I’m doing some reading on how we as librarians can help with the growth mindset. Here’s a start in the last paragraph: “discuss that it’s effective research strategies that librarians can hel them with, and that these strategies and asking for help are not supplemental or remedial, but part of the very proscess of learning itself.”
Lots of educators and librarians are becoming more and more aware Carol Dweck’s mindset research – the belief that talent and ability our not fixed, but that our efforts, combined with deliberative practice and expert feedback, can help us improve our ability to learn within a particular domain – and, as with any good intellectual idea (cf. the Humanistic Psychology Movement), people have started to adopt a superficial understanding of the idea that leads to poor applications of it.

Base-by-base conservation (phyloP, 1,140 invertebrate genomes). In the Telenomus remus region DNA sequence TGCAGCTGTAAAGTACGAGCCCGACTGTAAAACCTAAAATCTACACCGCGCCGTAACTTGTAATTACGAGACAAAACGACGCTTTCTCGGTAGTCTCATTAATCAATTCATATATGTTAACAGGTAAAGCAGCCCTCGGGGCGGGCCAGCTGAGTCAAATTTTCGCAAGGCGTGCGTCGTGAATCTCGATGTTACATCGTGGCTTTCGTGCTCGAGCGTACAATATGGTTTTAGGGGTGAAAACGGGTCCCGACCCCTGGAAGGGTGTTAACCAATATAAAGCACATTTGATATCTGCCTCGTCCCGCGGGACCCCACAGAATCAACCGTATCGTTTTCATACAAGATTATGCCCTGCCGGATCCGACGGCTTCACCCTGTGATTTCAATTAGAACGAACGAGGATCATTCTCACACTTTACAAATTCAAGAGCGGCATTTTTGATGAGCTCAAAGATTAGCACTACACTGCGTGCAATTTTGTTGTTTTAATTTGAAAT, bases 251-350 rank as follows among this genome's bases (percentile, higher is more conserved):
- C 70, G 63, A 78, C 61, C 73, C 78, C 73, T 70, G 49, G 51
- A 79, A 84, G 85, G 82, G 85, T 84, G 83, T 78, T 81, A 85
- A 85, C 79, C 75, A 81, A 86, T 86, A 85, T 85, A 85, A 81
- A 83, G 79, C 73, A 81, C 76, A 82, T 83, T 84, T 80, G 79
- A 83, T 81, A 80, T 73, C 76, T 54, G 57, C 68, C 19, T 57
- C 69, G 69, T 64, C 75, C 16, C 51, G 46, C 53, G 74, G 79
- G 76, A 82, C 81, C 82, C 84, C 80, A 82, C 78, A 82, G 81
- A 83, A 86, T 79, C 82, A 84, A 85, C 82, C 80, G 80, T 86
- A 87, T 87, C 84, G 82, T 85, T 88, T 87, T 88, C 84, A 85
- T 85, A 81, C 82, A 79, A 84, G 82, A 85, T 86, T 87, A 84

Dweck has recently addressed some of these misunderstandings in a recent piece in Education Week that’s really worth checking out.
A growth mindset isn’t just about effort. Perhaps the most common misconception is simply equating the growth mindset with effort. Certainly, effort is key for students’ achievement, but it’s not the only thing. Students need to try new strategies and seek input from others when they’re stuck. They need this…
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